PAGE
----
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What happens during the medical exam?

Your child will receive a thorough check-up that may include looking at his/her eyes, ears and mouth, listening to the heart and lungs, feeling the abdomen and checking reflexes. Examination of the child’s genital and anal areas involves looking at them to make sure they appear healthy. A special instrument called a colposcope is often used during examination. A colposcope is a light attached to a pair of binoculars, which allows the nurse practitioner or doctor to see a child’s genital and anal areas more closely. The colposcope never touches the child’s body and is never felt by the child. While the colposcope does not touch your child, the examiner will touch your child’s genital and anal areas. The colposcope has a camera attached to it and photographs may be taken during the exam to provide an accurate record of what the child’s body looks like. The pictures may also be used for teaching nurses and doctors.

Teenage girls sometimes require a pelvic examination involving insertion of an instrument called a speculum into the vagina. Older girls also may need to provide a urine sample to check for pregnancy. Younger girls do not receive speculum exams at our center.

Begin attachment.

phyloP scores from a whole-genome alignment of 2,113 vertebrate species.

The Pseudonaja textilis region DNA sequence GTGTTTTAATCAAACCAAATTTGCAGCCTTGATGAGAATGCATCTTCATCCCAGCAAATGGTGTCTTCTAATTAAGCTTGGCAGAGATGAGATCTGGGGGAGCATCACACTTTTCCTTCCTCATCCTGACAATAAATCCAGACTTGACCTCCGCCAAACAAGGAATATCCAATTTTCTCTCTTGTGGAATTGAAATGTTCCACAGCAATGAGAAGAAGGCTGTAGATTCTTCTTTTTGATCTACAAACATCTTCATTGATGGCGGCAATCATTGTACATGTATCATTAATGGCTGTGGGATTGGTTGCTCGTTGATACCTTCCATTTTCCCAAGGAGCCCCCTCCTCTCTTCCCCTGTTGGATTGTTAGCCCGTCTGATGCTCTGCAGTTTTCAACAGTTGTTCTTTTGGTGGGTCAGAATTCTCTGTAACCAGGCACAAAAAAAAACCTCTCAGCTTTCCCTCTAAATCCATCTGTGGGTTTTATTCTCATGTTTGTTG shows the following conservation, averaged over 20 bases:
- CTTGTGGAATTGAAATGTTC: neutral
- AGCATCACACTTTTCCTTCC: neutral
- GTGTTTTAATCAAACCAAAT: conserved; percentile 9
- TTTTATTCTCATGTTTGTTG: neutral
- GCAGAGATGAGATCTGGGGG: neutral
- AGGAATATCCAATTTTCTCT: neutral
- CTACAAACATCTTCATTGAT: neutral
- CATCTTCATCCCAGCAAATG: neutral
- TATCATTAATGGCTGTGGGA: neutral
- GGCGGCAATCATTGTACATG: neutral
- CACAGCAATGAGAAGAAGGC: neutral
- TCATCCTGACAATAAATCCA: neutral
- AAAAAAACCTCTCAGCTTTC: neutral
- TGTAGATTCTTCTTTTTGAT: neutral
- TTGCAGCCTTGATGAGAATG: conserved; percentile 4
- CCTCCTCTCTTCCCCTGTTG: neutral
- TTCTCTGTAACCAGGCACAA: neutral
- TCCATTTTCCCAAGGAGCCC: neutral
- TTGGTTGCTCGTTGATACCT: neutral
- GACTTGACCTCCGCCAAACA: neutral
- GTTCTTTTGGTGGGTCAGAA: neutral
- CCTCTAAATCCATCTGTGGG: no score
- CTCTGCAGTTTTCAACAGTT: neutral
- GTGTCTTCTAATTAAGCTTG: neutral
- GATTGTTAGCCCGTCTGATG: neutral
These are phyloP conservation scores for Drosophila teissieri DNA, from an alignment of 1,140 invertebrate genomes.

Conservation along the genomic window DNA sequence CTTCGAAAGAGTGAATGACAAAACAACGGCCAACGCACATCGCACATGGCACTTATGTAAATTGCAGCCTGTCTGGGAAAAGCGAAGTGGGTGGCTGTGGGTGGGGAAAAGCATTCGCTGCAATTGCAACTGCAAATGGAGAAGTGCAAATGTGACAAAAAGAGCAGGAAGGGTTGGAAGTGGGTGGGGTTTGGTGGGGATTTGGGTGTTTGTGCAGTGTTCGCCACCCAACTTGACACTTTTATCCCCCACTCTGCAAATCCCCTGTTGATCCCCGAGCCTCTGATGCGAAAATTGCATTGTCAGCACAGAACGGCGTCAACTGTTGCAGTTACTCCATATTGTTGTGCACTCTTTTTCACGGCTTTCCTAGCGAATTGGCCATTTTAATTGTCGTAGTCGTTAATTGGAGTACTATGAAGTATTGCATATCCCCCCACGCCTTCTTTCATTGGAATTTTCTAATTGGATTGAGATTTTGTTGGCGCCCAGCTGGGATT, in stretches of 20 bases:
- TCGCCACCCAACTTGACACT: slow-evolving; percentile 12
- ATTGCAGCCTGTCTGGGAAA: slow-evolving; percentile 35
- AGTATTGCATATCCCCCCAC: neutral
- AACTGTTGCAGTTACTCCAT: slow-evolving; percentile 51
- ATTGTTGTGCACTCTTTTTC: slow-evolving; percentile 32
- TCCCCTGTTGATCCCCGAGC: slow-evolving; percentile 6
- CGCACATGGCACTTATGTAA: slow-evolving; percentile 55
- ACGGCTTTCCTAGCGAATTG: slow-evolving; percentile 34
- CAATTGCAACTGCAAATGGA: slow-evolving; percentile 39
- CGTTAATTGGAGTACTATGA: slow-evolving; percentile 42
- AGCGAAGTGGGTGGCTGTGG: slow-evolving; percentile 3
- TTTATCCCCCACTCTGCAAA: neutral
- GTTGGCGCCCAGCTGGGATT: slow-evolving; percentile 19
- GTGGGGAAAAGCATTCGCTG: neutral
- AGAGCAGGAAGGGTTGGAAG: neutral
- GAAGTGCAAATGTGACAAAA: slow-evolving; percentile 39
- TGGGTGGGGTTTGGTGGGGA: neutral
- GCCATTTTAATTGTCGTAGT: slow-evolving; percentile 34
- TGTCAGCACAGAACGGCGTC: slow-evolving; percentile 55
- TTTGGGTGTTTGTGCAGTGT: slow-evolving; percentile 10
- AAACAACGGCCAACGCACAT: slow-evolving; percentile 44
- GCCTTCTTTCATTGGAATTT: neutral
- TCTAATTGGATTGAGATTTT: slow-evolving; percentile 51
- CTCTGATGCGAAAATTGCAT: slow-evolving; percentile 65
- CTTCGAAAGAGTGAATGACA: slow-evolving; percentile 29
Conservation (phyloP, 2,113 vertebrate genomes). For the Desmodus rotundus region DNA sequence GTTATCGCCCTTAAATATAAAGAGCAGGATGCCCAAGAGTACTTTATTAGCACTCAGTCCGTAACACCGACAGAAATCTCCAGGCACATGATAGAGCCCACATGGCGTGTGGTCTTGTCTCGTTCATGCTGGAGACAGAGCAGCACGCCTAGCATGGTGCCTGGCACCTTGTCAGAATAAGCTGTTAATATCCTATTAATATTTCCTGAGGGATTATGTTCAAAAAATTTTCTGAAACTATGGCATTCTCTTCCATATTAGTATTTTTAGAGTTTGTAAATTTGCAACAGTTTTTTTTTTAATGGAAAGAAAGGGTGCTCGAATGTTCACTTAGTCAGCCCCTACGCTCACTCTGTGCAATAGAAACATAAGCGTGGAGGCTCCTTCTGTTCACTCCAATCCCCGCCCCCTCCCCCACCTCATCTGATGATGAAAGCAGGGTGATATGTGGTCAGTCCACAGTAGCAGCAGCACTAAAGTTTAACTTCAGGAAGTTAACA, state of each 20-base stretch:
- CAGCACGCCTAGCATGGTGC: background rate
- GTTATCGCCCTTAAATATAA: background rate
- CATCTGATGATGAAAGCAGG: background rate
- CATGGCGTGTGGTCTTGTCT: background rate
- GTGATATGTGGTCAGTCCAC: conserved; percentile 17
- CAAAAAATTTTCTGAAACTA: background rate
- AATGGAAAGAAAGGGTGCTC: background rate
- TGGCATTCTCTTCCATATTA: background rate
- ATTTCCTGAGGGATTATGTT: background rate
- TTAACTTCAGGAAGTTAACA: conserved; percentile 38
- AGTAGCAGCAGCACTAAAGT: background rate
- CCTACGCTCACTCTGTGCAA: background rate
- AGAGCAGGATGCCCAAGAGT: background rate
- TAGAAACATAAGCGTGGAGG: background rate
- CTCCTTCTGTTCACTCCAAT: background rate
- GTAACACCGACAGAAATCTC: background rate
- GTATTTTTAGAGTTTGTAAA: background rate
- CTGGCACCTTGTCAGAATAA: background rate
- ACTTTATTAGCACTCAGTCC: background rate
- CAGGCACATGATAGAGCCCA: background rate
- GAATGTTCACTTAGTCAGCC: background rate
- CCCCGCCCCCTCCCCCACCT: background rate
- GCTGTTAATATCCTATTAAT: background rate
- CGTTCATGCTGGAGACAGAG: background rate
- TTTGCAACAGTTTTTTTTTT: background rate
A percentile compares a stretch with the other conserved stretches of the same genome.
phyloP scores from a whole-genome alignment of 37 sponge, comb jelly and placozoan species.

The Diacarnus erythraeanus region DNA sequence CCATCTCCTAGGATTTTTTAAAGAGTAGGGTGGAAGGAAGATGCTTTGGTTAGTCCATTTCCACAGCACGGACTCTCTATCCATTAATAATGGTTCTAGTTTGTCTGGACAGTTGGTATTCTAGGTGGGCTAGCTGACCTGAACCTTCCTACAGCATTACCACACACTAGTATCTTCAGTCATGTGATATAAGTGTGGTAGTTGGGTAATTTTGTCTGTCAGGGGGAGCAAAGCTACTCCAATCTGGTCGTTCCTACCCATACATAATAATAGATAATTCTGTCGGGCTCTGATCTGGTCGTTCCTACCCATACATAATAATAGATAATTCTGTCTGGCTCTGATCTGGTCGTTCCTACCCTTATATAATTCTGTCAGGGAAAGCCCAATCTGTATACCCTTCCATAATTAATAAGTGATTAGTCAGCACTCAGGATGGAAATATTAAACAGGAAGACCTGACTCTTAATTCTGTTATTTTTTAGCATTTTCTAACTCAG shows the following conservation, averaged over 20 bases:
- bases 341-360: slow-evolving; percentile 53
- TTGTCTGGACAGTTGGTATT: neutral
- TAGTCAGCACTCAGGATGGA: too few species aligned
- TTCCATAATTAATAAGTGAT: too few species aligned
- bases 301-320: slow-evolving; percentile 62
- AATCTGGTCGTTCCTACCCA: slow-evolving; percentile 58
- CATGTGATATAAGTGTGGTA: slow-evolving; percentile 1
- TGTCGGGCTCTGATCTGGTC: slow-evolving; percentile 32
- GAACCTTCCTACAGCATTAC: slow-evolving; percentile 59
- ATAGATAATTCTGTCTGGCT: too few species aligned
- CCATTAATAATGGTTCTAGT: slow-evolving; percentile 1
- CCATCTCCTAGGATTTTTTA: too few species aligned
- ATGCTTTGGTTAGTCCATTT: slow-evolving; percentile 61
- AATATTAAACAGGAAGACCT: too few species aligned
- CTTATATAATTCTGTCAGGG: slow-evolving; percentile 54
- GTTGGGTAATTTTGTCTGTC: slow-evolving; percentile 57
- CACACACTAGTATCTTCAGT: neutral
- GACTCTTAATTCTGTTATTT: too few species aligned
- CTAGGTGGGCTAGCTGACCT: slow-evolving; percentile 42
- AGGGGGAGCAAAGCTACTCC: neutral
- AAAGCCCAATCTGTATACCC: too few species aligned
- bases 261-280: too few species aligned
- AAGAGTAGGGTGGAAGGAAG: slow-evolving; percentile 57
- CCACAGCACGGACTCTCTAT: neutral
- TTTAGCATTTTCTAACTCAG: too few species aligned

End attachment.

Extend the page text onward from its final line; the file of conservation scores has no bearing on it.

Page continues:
Your child may also be tested for sexually transmitted infections. This is done by touching your child’s throat, genitals and/or anus with small cotton swabs. A blood test may also be needed. No blood is drawn at the Our Kids Center, but we will assist you in getting any necessary blood tests done through Nashville General Hospital or your local physician or health department.

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Does the exam hurt?

For most children, the check-up is not painful. No shots are given and no blood is drawn at our center. Nevertheless, children may feel worried or embarrassed about their check-up, and some children report mild discomfort when the nurse practitioner or doctor touches their genital or anal areas.

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Will the exam cause additional trauma to my child?